Run “ChatGPT” on Your Computer

Here’s something you probably won’t do today: install a large language model (LLM) chat application on your PC. That’s okay, I did it for you – in about 10 minutes.

The results (which are awesome, BTW) are nothing compared to the unintended consequences.

I didn’t install a version of OpenAI’s ChatGPT; I installed two leaked large language models: Meta’s LLaMA and Alpaca. Then, I installed an app called Dalai that I found on Github. (Dalai LLaMA. Get it?)

Here’s the crazy part: it’s good. Really good. In fact, this small experiment demonstrates that manageable versions of conversational AI apps can run on very modest hardware. I’m getting respectable performance on my $15,000 gaming PC, but also on my M1 MacBook Pro. (Yes, I installed it on two machines).

It gets crazier. There’s no one to tell me what I can or cannot train this model on, and there’s no one imposing any content restrictions, like only training a model on outdated information.

I can’t predict the future any better than you can, but think back to the early 1980s when personal computers began transforming our society. In less than 40 years, we’ve networked the planet, weaponized information technology, and completely changed the way we communicate and interact with each other. In this case, when I say “we,” I mean each and every one of us has contributed to the transformation. Importantly, during this time, the role of information gatekeeper was also dramatically transformed.

The current version of conversational AI has only been available to the general public since November 2022. Until this morning, I would have been comfortable saying that OpenAI, Meta, Google, and other big tech companies were going to control access to the leading edge of this technology for the foreseeable future.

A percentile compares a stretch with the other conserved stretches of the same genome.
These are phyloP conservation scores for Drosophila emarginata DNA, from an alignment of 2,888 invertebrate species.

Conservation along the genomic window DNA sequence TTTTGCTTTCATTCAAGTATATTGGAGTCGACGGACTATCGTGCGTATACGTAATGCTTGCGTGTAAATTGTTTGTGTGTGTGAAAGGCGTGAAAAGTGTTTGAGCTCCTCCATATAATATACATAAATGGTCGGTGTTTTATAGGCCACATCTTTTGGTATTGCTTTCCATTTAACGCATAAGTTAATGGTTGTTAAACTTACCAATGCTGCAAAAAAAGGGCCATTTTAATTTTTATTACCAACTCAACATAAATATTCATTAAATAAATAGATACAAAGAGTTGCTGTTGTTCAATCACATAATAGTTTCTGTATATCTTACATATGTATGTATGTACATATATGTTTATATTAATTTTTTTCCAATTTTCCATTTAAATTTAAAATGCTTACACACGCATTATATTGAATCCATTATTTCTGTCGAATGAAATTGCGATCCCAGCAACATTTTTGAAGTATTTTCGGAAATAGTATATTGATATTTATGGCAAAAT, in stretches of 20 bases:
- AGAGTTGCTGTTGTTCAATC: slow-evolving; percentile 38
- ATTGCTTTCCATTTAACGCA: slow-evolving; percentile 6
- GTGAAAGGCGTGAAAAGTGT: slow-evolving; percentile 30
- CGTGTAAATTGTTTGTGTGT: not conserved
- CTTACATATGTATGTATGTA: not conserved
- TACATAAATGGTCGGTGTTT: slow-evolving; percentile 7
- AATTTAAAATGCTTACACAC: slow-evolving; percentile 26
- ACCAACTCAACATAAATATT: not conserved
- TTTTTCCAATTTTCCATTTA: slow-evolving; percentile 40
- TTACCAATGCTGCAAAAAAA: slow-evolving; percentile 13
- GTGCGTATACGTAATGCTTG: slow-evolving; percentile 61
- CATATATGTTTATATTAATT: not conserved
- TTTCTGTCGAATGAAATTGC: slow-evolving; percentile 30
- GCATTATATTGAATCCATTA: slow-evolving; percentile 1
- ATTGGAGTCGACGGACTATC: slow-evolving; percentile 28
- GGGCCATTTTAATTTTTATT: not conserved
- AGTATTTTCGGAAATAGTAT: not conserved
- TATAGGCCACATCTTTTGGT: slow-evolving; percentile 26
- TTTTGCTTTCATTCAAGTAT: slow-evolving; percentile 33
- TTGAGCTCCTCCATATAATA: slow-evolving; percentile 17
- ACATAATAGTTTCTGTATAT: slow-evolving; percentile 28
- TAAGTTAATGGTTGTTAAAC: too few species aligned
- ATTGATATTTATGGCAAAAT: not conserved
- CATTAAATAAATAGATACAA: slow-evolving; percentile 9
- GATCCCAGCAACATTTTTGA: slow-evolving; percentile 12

It’s 9:00 a.m. ET on March 20, 2023, and I am now pretty sure that inspired individuals with a laptop and a Starbucks card (for access to WiFi and coffee) are going to create LLM-based applications as quickly as they can type. Take a moment to think about this.

Author’s note: This is not a sponsored post. I am the author of this article and it expresses my own opinions. I am not, nor is my company, receiving compensation for it.

About Shelly Palmer

Shelly Palmer is the Professor of Advanced Media in Residence at Syracuse University’s S.I. Newhouse School of Public Communications and CEO of The Palmer Group, a consulting practice that helps Fortune 500 companies with technology, media and marketing. Named LinkedIn’s “Top Voice in Technology,” he covers tech and business for Good Day New York, is a regular commentator on CNN and writes a popular daily business blog. He's a bestselling author, and the creator of the popular, free online course, Generative AI for Execs. Follow @shellypalmer or visit



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